Ms Tankard Reist also rang alarm bells about sexual trafficking here in Australia citing Australian Federal Police commander Glen McEwen who told the NSW state inquiry into the regulation of brothels that the AFP’s investigations into sexual servitude were just the tip of the iceberg, that the problem is ‘wide and vast’.
The nub of Ms Tankard Reist’s primary message is that mainstreaming prostitution gives permission to men to believe that buying women is legitimate. Any form of prostitution undermines all women’s safety and dignity by entrenching the commodification of women and by sending a message to men and boys that they have a right to be sexually serviced anytime. There is a deep connection here between the sexualisation of women and girls and the attitude of men.
How should we respond? Tankard Reist is an abolitionist and envisions ‘a world without prostitution’. To achieve that she believes an important part of the solution is the Nordic Model, a framework for addressing demand for prostitution.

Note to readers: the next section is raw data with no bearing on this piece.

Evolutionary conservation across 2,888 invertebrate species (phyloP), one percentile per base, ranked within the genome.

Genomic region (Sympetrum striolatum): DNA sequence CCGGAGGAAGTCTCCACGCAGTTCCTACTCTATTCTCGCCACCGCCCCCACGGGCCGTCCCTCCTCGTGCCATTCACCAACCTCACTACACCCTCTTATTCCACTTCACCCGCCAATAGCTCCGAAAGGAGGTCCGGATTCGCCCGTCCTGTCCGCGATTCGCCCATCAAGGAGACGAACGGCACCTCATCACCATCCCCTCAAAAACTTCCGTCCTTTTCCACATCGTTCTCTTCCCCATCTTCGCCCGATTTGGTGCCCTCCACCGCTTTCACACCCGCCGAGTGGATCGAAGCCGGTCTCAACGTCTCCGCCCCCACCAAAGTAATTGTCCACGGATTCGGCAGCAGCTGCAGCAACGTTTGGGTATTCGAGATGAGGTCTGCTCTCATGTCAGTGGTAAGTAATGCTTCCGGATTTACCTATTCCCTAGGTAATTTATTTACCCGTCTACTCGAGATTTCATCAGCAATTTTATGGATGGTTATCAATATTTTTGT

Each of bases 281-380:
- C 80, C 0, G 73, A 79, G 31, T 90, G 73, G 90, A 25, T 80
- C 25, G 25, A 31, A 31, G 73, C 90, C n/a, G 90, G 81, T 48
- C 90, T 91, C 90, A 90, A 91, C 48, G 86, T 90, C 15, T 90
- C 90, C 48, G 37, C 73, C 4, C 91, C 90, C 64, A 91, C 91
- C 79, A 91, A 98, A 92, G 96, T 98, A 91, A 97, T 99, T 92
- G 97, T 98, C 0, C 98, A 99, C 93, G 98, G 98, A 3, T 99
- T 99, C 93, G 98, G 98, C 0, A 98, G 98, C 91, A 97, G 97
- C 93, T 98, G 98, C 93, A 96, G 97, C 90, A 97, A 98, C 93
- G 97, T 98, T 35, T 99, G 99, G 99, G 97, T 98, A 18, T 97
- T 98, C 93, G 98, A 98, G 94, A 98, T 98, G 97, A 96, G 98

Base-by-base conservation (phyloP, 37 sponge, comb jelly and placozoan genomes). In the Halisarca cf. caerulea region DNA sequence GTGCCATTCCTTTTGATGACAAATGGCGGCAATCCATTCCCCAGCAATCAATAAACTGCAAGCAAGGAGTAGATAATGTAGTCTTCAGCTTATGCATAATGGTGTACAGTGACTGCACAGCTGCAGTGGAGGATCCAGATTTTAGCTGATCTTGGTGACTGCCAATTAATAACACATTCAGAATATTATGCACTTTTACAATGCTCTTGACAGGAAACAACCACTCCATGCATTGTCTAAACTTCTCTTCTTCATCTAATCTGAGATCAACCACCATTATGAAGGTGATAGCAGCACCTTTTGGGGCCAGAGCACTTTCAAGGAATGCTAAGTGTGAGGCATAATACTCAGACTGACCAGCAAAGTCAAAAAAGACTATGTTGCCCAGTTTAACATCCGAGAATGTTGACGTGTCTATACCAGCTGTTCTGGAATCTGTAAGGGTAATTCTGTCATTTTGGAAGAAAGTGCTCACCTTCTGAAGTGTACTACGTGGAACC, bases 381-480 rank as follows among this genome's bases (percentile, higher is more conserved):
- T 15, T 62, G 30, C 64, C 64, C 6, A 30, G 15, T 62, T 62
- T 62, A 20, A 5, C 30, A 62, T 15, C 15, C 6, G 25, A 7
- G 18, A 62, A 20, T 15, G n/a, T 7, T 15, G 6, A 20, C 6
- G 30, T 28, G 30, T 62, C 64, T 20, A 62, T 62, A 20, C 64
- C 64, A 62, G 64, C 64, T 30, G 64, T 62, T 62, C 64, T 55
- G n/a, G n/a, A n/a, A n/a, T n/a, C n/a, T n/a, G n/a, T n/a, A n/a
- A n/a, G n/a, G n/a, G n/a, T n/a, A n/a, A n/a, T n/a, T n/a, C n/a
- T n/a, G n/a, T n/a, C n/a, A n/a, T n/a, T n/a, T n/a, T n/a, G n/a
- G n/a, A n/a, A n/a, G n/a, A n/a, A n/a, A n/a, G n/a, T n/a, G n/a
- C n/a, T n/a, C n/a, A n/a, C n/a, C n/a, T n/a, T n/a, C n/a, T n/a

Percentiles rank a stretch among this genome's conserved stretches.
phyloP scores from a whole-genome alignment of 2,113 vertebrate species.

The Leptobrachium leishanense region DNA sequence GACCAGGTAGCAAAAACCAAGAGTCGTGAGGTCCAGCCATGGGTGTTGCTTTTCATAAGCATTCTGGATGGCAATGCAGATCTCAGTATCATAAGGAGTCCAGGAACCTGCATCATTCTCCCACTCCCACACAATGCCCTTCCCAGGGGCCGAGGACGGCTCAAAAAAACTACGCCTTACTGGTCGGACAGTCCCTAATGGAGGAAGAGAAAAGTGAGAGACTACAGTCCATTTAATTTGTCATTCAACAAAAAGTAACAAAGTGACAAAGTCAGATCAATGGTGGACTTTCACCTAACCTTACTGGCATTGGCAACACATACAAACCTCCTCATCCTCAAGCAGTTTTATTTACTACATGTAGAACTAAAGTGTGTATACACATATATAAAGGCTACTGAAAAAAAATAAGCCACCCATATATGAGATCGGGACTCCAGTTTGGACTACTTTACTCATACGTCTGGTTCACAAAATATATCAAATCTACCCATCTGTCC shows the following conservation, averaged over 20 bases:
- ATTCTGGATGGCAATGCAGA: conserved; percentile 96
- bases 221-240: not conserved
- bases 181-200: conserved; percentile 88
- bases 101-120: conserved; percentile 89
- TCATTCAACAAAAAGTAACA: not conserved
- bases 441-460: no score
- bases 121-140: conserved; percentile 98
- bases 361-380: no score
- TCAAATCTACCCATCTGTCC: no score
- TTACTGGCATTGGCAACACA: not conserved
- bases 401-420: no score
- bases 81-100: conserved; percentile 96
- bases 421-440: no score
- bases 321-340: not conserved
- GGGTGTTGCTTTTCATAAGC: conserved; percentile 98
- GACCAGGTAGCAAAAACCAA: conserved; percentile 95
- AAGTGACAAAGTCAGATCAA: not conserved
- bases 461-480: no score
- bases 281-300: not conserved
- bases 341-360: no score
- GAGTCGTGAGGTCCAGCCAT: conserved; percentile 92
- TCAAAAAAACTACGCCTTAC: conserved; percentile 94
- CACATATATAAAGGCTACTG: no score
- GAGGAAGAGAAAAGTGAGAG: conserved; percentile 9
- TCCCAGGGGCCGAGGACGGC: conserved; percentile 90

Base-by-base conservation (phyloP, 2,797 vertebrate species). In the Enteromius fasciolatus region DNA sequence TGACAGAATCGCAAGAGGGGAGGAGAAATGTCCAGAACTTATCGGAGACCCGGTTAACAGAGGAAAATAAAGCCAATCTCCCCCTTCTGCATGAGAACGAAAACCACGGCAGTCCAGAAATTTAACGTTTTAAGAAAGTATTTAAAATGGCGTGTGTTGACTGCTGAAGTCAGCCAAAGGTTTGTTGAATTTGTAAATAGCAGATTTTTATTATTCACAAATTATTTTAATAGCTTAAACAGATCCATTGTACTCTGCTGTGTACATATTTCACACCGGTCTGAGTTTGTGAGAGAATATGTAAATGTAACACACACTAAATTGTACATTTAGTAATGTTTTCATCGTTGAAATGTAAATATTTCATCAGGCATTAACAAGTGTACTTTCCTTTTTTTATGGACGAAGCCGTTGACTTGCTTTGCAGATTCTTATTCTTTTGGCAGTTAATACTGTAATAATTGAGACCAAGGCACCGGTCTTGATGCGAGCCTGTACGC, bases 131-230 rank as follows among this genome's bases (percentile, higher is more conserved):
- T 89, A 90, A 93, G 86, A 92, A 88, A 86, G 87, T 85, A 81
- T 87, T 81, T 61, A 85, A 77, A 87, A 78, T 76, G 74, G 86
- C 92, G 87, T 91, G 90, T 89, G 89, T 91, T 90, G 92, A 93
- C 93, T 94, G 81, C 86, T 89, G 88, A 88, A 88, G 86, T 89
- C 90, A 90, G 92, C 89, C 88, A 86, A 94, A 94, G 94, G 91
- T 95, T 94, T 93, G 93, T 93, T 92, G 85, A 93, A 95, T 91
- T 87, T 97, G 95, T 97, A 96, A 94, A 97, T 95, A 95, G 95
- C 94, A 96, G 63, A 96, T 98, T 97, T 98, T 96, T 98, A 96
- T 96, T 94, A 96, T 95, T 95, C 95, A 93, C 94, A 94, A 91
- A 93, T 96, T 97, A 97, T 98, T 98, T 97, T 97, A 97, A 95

As Ms Tankard Reist stated on Tuesday night:
“The Nordic Model completely decriminalises women whose bodies are bought. It provides exit services for women to escape prostitution and make a new life. And it criminalises those men who buy women, and the pimps who sell them.
In 1999 Sweden changed the law to decriminalise women and criminalise the buyers, to tackle demand as the basis of the prostitution system. The Nordic model offers high quality services for those in prostitution: housing, legal advice, addiction services, long-term emotional and psychological support, education and training, childcare, and addresses all factors that drive people into prostitution (for example, minimum wage levels).
Norway, Northern Ireland, Canada, South Korea, Iceland and mostly recently France, have introduced a version of the Nordic Model“.
Ms Tankard-Reist also champions the importance of exit services for women who feel trapped in the industry and education to teach children about boundaries, self-respect and self-worth.
“Identify the girls who are at risk and mentor them, inspire them, value them. Teach them about good relationships, and how to spot someone who is trying to exploit them. Show them how to get help. Catholic agencies are specially placed to be able to discern risk factors in teenage girls. And of course we need to do more to educate boys about healthy sexuality and respect for women.”
Our lecturer wanted to make it clear that women mostly enter the industry because of vulnerabilities and lack of choice. She concluded by speaking to Catholic Social Teaching